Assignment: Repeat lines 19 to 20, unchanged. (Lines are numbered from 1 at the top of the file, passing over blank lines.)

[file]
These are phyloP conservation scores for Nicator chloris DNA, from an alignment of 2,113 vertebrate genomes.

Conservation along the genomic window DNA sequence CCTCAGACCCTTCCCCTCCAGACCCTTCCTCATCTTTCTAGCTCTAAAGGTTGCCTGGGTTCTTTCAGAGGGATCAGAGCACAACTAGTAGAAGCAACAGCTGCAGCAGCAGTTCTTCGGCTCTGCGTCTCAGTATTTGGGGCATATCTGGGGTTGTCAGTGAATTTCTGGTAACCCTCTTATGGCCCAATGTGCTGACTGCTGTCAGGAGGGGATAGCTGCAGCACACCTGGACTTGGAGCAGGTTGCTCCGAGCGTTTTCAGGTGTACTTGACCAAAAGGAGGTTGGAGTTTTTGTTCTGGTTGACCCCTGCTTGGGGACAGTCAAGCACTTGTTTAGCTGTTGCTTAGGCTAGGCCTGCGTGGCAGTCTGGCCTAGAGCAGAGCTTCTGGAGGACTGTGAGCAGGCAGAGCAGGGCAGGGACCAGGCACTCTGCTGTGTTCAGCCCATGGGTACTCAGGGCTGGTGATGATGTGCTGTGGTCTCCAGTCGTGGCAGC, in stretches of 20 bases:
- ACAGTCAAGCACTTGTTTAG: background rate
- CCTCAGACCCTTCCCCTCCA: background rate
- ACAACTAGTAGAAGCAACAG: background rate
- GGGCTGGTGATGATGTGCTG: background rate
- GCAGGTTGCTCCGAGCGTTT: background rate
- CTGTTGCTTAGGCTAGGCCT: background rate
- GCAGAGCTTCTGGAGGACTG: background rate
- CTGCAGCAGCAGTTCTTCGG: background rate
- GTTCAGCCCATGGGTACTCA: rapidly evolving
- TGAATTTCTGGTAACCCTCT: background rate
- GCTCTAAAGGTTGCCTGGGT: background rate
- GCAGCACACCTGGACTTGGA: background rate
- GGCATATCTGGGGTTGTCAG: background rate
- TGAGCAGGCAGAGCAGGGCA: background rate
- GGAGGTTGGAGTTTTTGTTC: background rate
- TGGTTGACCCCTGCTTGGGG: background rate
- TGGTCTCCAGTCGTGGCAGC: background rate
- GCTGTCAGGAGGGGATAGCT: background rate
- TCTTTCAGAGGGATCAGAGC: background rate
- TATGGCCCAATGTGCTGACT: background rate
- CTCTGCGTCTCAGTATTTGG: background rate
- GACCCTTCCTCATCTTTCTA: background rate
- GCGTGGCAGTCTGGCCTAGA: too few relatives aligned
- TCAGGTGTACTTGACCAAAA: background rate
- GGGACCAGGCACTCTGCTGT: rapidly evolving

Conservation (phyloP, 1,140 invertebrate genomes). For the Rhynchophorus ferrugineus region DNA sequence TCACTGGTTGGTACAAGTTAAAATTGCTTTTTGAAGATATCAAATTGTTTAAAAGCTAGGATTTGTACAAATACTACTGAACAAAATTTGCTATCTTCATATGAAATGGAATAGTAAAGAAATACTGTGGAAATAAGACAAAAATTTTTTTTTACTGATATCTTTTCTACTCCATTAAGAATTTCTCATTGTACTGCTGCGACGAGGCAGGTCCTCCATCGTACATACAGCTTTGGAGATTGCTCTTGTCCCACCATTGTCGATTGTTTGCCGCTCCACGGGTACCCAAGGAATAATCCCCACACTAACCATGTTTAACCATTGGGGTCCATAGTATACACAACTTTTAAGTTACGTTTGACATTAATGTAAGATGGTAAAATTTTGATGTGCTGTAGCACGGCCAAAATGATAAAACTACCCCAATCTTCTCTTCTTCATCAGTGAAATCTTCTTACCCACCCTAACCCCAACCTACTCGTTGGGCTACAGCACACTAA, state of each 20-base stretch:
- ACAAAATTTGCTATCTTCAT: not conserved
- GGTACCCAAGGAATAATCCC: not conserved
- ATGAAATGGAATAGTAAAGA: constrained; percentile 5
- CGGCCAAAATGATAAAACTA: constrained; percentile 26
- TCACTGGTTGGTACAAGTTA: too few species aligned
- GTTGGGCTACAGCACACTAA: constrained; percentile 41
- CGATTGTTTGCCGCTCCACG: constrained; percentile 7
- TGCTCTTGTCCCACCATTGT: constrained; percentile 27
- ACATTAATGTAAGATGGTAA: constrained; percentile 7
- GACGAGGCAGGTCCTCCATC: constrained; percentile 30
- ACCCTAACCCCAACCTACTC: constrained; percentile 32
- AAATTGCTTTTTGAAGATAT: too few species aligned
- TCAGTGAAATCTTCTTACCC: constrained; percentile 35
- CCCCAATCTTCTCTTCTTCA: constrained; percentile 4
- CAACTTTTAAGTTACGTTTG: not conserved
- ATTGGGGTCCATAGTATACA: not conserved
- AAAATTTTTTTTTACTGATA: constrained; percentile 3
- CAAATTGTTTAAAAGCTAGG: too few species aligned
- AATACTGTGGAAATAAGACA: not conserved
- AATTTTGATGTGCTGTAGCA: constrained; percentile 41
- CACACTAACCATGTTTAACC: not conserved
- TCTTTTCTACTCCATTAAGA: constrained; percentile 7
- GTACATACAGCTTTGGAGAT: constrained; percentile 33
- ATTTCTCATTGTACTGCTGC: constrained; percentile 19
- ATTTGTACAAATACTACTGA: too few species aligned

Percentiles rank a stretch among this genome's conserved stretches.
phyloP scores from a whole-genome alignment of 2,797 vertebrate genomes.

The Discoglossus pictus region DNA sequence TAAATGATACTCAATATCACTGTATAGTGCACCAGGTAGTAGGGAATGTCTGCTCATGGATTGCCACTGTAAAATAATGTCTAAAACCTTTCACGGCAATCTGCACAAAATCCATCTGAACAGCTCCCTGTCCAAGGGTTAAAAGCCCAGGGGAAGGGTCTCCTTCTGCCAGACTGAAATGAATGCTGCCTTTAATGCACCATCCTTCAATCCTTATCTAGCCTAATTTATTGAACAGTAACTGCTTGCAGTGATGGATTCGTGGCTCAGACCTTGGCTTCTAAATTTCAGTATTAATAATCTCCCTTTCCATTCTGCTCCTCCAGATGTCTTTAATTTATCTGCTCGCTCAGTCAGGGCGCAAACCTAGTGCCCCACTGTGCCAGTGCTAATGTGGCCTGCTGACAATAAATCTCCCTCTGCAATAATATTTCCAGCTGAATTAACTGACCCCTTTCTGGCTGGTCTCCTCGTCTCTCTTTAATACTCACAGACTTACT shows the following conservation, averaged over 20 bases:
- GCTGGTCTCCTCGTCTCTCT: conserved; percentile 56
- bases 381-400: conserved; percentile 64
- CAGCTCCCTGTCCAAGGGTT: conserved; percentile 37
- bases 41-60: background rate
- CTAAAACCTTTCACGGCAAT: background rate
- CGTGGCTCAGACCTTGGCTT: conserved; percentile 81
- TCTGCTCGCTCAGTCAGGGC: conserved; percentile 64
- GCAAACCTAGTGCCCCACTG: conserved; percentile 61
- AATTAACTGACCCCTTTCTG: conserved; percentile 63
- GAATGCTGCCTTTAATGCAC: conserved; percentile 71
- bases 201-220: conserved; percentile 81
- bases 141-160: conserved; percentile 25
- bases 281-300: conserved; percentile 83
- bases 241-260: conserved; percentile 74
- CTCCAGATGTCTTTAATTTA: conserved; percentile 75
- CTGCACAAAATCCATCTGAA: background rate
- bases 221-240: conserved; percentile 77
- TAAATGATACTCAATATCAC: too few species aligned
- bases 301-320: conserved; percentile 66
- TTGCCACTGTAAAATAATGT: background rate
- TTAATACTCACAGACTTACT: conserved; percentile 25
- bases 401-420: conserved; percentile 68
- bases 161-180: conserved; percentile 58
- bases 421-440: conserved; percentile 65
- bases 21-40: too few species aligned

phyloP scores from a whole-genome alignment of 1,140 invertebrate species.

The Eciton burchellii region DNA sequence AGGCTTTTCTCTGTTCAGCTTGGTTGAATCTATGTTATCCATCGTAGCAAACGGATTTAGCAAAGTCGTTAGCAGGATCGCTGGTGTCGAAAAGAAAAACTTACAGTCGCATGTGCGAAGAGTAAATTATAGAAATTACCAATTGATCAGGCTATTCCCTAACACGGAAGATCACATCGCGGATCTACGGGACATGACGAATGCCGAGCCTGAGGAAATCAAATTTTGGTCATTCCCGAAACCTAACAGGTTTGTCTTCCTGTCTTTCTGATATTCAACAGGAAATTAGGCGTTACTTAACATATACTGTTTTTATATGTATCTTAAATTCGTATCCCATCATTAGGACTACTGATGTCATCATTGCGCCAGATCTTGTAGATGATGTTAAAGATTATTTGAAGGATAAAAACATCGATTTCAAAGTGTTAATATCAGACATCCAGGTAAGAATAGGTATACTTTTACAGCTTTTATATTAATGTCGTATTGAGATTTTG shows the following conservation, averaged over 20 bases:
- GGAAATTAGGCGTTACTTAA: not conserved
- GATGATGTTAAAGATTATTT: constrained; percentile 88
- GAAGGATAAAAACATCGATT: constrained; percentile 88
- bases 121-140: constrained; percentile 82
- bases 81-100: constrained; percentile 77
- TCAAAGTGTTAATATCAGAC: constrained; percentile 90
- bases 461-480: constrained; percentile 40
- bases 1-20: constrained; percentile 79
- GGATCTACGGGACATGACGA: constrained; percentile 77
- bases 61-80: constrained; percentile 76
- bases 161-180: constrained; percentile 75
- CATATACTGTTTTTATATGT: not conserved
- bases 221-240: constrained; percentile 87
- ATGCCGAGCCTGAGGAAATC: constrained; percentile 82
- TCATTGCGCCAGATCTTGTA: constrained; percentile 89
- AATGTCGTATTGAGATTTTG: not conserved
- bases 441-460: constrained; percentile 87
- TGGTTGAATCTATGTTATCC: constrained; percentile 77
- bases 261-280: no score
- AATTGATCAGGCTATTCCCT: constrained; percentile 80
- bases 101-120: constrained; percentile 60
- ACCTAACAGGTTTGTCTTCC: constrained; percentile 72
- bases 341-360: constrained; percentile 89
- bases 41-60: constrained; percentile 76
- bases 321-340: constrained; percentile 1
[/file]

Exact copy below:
- TGGTCTCCAGTCGTGGCAGC: background rate
- GCTGTCAGGAGGGGATAGCT: background rate